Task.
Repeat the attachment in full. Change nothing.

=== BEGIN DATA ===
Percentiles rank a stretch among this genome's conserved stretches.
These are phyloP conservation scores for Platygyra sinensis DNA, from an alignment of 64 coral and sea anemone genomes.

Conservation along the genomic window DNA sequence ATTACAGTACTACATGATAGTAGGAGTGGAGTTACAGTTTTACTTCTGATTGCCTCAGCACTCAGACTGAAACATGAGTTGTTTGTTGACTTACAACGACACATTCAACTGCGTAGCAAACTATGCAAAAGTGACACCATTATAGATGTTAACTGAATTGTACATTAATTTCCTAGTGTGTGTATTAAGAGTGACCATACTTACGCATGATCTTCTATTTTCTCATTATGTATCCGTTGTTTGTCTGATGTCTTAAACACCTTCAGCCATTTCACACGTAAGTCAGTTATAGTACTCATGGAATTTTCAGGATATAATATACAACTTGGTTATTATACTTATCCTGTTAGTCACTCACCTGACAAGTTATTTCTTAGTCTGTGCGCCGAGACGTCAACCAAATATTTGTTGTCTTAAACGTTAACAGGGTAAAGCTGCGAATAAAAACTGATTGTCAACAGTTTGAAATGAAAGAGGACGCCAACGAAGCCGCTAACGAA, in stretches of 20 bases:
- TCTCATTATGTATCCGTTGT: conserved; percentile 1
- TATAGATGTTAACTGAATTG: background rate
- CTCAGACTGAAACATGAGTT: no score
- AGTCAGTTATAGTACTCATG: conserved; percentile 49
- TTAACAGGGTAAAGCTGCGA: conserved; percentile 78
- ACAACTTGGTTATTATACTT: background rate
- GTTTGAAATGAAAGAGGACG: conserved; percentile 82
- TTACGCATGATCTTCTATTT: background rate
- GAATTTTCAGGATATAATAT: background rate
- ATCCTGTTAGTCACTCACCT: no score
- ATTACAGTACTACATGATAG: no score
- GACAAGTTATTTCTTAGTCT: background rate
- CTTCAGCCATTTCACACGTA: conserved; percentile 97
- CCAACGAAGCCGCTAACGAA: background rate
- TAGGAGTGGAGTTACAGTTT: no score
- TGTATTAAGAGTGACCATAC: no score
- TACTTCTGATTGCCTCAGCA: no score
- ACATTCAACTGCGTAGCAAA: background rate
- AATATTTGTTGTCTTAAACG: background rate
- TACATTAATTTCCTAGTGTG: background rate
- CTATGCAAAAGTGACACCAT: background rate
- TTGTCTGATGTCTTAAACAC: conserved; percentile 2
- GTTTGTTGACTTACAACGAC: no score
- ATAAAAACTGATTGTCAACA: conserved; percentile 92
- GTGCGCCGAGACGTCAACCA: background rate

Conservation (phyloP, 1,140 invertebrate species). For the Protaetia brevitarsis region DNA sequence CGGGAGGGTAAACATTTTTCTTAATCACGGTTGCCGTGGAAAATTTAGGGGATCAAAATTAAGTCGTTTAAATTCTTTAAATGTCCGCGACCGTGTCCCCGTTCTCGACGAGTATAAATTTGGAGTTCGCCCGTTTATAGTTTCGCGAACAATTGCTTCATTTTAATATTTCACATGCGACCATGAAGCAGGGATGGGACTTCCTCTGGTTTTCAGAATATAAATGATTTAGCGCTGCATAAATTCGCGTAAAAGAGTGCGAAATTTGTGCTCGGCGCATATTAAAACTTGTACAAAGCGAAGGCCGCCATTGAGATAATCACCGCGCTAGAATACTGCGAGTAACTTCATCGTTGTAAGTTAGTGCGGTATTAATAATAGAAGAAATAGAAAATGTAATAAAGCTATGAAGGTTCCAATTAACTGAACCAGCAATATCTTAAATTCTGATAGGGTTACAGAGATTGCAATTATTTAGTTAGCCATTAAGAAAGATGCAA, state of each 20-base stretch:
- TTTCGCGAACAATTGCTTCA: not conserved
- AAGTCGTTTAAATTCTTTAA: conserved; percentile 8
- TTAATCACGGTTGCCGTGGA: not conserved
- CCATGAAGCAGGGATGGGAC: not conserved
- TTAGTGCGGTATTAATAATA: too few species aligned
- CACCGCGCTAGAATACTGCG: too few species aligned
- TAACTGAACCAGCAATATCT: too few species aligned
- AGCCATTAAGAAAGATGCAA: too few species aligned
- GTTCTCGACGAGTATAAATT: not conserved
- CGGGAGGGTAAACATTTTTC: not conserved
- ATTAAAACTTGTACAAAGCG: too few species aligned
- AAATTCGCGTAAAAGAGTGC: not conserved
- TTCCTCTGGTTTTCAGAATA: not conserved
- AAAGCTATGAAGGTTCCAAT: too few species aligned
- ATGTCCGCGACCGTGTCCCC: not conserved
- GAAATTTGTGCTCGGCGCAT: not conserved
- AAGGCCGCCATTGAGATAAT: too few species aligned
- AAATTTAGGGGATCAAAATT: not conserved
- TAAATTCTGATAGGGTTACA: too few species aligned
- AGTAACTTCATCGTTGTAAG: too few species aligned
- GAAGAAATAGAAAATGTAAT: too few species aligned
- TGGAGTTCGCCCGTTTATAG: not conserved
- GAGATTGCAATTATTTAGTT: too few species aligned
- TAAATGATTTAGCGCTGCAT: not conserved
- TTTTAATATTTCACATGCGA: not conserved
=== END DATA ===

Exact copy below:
Percentiles rank a stretch among this genome's conserved stretches.
These are phyloP conservation scores for Platygyra sinensis DNA, from an alignment of 64 coral and sea anemone genomes.

Conservation along the genomic window DNA sequence ATTACAGTACTACATGATAGTAGGAGTGGAGTTACAGTTTTACTTCTGATTGCCTCAGCACTCAGACTGAAACATGAGTTGTTTGTTGACTTACAACGACACATTCAACTGCGTAGCAAACTATGCAAAAGTGACACCATTATAGATGTTAACTGAATTGTACATTAATTTCCTAGTGTGTGTATTAAGAGTGACCATACTTACGCATGATCTTCTATTTTCTCATTATGTATCCGTTGTTTGTCTGATGTCTTAAACACCTTCAGCCATTTCACACGTAAGTCAGTTATAGTACTCATGGAATTTTCAGGATATAATATACAACTTGGTTATTATACTTATCCTGTTAGTCACTCACCTGACAAGTTATTTCTTAGTCTGTGCGCCGAGACGTCAACCAAATATTTGTTGTCTTAAACGTTAACAGGGTAAAGCTGCGAATAAAAACTGATTGTCAACAGTTTGAAATGAAAGAGGACGCCAACGAAGCCGCTAACGAA, in stretches of 20 bases:
- TCTCATTATGTATCCGTTGT: conserved; percentile 1
- TATAGATGTTAACTGAATTG: background rate
- CTCAGACTGAAACATGAGTT: no score
- AGTCAGTTATAGTACTCATG: conserved; percentile 49
- TTAACAGGGTAAAGCTGCGA: conserved; percentile 78
- ACAACTTGGTTATTATACTT: background rate
- GTTTGAAATGAAAGAGGACG: conserved; percentile 82
- TTACGCATGATCTTCTATTT: background rate
- GAATTTTCAGGATATAATAT: background rate
- ATCCTGTTAGTCACTCACCT: no score
- ATTACAGTACTACATGATAG: no score
- GACAAGTTATTTCTTAGTCT: background rate
- CTTCAGCCATTTCACACGTA: conserved; percentile 97
- CCAACGAAGCCGCTAACGAA: background rate
- TAGGAGTGGAGTTACAGTTT: no score
- TGTATTAAGAGTGACCATAC: no score
- TACTTCTGATTGCCTCAGCA: no score
- ACATTCAACTGCGTAGCAAA: background rate
- AATATTTGTTGTCTTAAACG: background rate
- TACATTAATTTCCTAGTGTG: background rate
- CTATGCAAAAGTGACACCAT: background rate
- TTGTCTGATGTCTTAAACAC: conserved; percentile 2
- GTTTGTTGACTTACAACGAC: no score
- ATAAAAACTGATTGTCAACA: conserved; percentile 92
- GTGCGCCGAGACGTCAACCA: background rate

Conservation (phyloP, 1,140 invertebrate species). For the Protaetia brevitarsis region DNA sequence CGGGAGGGTAAACATTTTTCTTAATCACGGTTGCCGTGGAAAATTTAGGGGATCAAAATTAAGTCGTTTAAATTCTTTAAATGTCCGCGACCGTGTCCCCGTTCTCGACGAGTATAAATTTGGAGTTCGCCCGTTTATAGTTTCGCGAACAATTGCTTCATTTTAATATTTCACATGCGACCATGAAGCAGGGATGGGACTTCCTCTGGTTTTCAGAATATAAATGATTTAGCGCTGCATAAATTCGCGTAAAAGAGTGCGAAATTTGTGCTCGGCGCATATTAAAACTTGTACAAAGCGAAGGCCGCCATTGAGATAATCACCGCGCTAGAATACTGCGAGTAACTTCATCGTTGTAAGTTAGTGCGGTATTAATAATAGAAGAAATAGAAAATGTAATAAAGCTATGAAGGTTCCAATTAACTGAACCAGCAATATCTTAAATTCTGATAGGGTTACAGAGATTGCAATTATTTAGTTAGCCATTAAGAAAGATGCAA, state of each 20-base stretch:
- TTTCGCGAACAATTGCTTCA: not conserved
- AAGTCGTTTAAATTCTTTAA: conserved; percentile 8
- TTAATCACGGTTGCCGTGGA: not conserved
- CCATGAAGCAGGGATGGGAC: not conserved
- TTAGTGCGGTATTAATAATA: too few species aligned
- CACCGCGCTAGAATACTGCG: too few species aligned
- TAACTGAACCAGCAATATCT: too few species aligned
- AGCCATTAAGAAAGATGCAA: too few species aligned
- GTTCTCGACGAGTATAAATT: not conserved
- CGGGAGGGTAAACATTTTTC: not conserved
- ATTAAAACTTGTACAAAGCG: too few species aligned
- AAATTCGCGTAAAAGAGTGC: not conserved
- TTCCTCTGGTTTTCAGAATA: not conserved
- AAAGCTATGAAGGTTCCAAT: too few species aligned
- ATGTCCGCGACCGTGTCCCC: not conserved
- GAAATTTGTGCTCGGCGCAT: not conserved
- AAGGCCGCCATTGAGATAAT: too few species aligned
- AAATTTAGGGGATCAAAATT: not conserved
- TAAATTCTGATAGGGTTACA: too few species aligned
- AGTAACTTCATCGTTGTAAG: too few species aligned
- GAAGAAATAGAAAATGTAAT: too few species aligned
- TGGAGTTCGCCCGTTTATAG: not conserved
- GAGATTGCAATTATTTAGTT: too few species aligned
- TAAATGATTTAGCGCTGCAT: not conserved
- TTTTAATATTTCACATGCGA: not conserved